contributor.author: James Goldstein

title.none: McDonald, History, Literature, and Music in Scotland, 700-1560 (James Goldstein)

identifier.other: baj9928.0304.019 03.04.19

identifier.issn: 1096-746X

description.statementofresponsibility: James Goldstein, Auburn University, goldsrj@groupwise1.duc.auburn.edu

publisher.none: .

date.issued: 2003

identifier.citation: McDonald, Andrew, ed. History, Literature, and Music in Scotland, 700-1560. Toronto: University of Toronto Press, 2002. Pp. xx, 234. $45.00. ISBN: 0-8020-3601-5.

type.none: Review

relation.ispartof: The Medieval Review

The Medieval Review 03.04.19

McDonald, Andrew, ed. History, Literature, and Music in Scotland, 700-1560. Toronto: University of Toronto Press, 2002. Pp. xx, 234. $45.00. ISBN: 0-8020-3601-5.

Reviewed by:

James Goldstein
Auburn University
goldsrj@groupwise1.duc.auburn.edu

As the editor of this well-produced and informative collection explains, the volume began life as a one-day symposium on medieval Scotland held at the University of Toronto in early 1998. With its participants mostly based in North America and especially Canada, the occasion and resulting volume are meant to demonstrate that the study of medieval Scotland has come of age on this side of the Atlantic. As is often the case with such collections, the volume does not have a single focus by period, discipline, theme, or theoretical agenda. Instead, it samples the kind of empirically based work that currently thrives in a field that remains somewhat marginalized within North American academia. Although the majority of essays are by historians, the volume includes work from specialists in literature and music as well. If few readers are likely to be equally interested in all the diverse topics and disciplines represented in the individual essays, those with a commitment to early Scotland will be rewarded by reading the entire volume, which offers up-to-date and reliable scholarship on a wide range of fascinating topics. In addition, readers with primarily commitments outside of medieval Scotland but who are engaged in early medieval history, women's studies, early music, or Middle English literature, will no doubt wish to read selected chapters from the book. Because no one reviewer is likely to have all the specialized competences needed to assess the merits of such a wide range of research, I should make clear that my review comes from the perspective of a scholar who specializes in Middle Scots literature and whose philological competence does not include Gaelic or Scandinavian languages, which the ideal reviewer of the earlier historical studies would need. The editor begins the volume with an introduction, "Medieval Scotland and the New Millennium," which ably surveys the development of scholarly attention to medieval Scotland from the nineteenth-century pioneers to the first important modern Scottish historiography in the 1960s, soon followed by major work by historians from the 1970s through the 1990s, who mapped the field and opened the way for the more specialized historical research that the last few decades have seen. As McDonald rightly observes, one consequence of this work has been "the broadening scope of British history" (8). The first part of the introduction could serve as a useful overview for a newcomer to the field. The remainder of the introduction summarizes the individual essays, looking for broader themes that offer some continuities: how important to good scholarship is the creative use of all the available sources (especially crucial for periods and places where primary documentation is limited); how medieval Scotland was closely connected economically, politically, and culturally to other medieval societies; and how the "sub-themes" of gender, and entertainment and culture are attracting important new work. The weight of the collection as a whole, though, clearly falls on historical research, with literature and music lagging far behind.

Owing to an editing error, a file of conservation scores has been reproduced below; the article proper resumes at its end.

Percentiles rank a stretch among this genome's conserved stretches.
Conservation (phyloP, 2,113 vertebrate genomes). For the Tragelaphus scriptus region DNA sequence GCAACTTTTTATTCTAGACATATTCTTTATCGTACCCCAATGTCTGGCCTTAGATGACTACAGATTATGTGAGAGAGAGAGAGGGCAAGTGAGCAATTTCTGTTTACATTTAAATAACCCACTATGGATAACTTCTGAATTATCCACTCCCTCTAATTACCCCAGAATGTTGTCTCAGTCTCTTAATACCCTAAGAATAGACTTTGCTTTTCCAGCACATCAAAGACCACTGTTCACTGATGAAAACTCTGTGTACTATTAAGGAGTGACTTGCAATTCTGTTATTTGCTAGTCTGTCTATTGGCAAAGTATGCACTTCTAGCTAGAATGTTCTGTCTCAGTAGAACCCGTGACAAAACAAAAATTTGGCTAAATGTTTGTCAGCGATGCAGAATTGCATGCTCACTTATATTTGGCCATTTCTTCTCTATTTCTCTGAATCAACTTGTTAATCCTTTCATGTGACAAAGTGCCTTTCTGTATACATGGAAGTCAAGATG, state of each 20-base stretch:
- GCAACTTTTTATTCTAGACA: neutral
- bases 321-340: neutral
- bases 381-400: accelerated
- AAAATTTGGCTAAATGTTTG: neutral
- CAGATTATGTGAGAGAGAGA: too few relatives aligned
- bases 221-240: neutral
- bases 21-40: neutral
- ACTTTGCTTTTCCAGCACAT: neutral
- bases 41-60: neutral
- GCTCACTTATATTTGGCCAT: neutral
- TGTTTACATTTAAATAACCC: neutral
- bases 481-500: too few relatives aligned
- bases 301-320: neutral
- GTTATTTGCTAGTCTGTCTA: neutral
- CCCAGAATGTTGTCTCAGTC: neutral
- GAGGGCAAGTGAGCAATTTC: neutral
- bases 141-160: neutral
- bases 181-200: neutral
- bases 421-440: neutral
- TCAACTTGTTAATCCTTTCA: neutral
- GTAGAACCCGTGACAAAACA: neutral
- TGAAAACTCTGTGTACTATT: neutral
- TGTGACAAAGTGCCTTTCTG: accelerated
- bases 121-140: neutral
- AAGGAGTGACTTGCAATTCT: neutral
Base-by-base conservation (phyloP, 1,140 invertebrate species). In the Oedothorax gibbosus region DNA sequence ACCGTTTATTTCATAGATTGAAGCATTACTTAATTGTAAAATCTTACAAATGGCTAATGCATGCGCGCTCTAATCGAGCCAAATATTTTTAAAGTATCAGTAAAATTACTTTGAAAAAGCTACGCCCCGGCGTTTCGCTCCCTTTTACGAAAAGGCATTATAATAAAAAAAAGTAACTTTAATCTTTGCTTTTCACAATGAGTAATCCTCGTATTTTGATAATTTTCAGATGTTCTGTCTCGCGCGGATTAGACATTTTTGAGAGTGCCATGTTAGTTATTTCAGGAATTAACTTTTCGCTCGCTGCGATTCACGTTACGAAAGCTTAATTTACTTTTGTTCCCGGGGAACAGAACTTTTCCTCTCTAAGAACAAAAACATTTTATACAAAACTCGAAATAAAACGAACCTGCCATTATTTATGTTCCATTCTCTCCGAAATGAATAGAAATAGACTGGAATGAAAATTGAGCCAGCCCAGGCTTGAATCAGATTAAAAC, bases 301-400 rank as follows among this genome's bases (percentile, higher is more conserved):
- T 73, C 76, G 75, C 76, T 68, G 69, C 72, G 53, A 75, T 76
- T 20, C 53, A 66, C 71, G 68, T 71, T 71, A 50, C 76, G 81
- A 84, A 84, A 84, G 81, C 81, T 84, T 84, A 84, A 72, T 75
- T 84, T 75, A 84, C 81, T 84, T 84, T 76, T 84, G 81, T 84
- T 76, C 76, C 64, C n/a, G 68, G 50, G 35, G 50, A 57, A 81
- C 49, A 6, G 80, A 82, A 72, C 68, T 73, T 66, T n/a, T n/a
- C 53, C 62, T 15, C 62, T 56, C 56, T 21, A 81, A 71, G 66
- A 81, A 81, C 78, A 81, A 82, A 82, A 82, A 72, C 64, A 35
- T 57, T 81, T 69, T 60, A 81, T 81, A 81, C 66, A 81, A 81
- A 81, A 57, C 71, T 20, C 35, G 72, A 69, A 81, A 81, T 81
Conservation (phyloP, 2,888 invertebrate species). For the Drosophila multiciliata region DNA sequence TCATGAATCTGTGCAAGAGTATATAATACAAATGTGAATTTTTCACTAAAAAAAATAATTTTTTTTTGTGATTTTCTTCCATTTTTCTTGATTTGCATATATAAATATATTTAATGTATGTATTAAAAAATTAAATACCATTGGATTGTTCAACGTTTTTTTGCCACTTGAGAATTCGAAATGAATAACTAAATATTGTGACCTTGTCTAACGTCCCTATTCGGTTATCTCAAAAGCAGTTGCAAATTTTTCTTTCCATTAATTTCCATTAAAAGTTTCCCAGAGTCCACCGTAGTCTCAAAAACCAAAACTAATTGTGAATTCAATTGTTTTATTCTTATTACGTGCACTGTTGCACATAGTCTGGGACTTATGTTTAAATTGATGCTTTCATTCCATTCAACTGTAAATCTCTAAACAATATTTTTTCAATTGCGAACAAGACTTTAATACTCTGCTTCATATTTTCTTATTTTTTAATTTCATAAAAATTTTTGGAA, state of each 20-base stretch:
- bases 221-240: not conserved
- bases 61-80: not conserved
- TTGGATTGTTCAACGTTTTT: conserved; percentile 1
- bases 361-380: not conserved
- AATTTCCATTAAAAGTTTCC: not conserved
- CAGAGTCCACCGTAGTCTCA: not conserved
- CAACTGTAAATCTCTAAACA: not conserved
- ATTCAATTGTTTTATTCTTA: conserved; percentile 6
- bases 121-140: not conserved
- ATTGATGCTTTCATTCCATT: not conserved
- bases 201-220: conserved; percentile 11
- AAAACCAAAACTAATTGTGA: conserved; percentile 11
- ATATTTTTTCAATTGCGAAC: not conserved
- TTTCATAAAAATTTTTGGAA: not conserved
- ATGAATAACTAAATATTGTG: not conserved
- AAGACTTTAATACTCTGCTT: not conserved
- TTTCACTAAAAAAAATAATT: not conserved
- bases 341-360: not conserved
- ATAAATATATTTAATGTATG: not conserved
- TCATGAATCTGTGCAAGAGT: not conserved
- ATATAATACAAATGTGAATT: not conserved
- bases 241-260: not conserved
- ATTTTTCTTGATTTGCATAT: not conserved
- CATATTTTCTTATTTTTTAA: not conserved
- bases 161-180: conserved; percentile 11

In Chapter 1, "The Scottish Gaze," Benjamin T. Hudson, a leading expert on early Gaelic Scotland, offers a masterly overview of how a specifically Scottish perspective may be gleaned from early chronicles, annals, king lists, hagiography, and other sources of history that were either composed in Scotland or written by Scots abroad from the sixth through eleventh centuries. Moreover, it was a perspective that over time shifted from looking westward toward Ireland in the earlier centuries to registering multiple areas of interest in the later ones. Many readers will no doubt find interesting Hudson's subtle analysis of the political and legal implications of a number of Gaelic texts, and the evidence for the survival of pre-Christian ideas of kingship (51). My only reservation is that the trendy word gaze in the title doesn't belong there and risks giving some readers false hopes for an analysis of early medieval subjectivity.

In Chapter 2, "Earls and Saints: Early Christianity in Norse Orkney and the Legend of Magnus Erlendsson," George M. Brunsden focuses on the Orkneyinga Saga and two other sources to study the life of Magnus Erlendsson (c. 1075- c. 1116), which offer "a tantalizing picture of an individual who became Orkney's native saint after dying a martyr's death" (64). Soon after his martyrdom the saint's cult associated him with healing and other powers that continued to be sought well into the nineteenth century. In an essay otherwise carefully written for the most part, Brunsden misleadingly writes that an episode in the Longer Magnus Saga, in which Magnus is "being tempted by worldliness[,] resembles the Gospel of Saint Matthew, possibly the first piece of hagiography ever produced" (69). Students of hagiography and premodern sexuality, however, will no doubt find of interest the sagas' account of the earl's chaste marriage (73).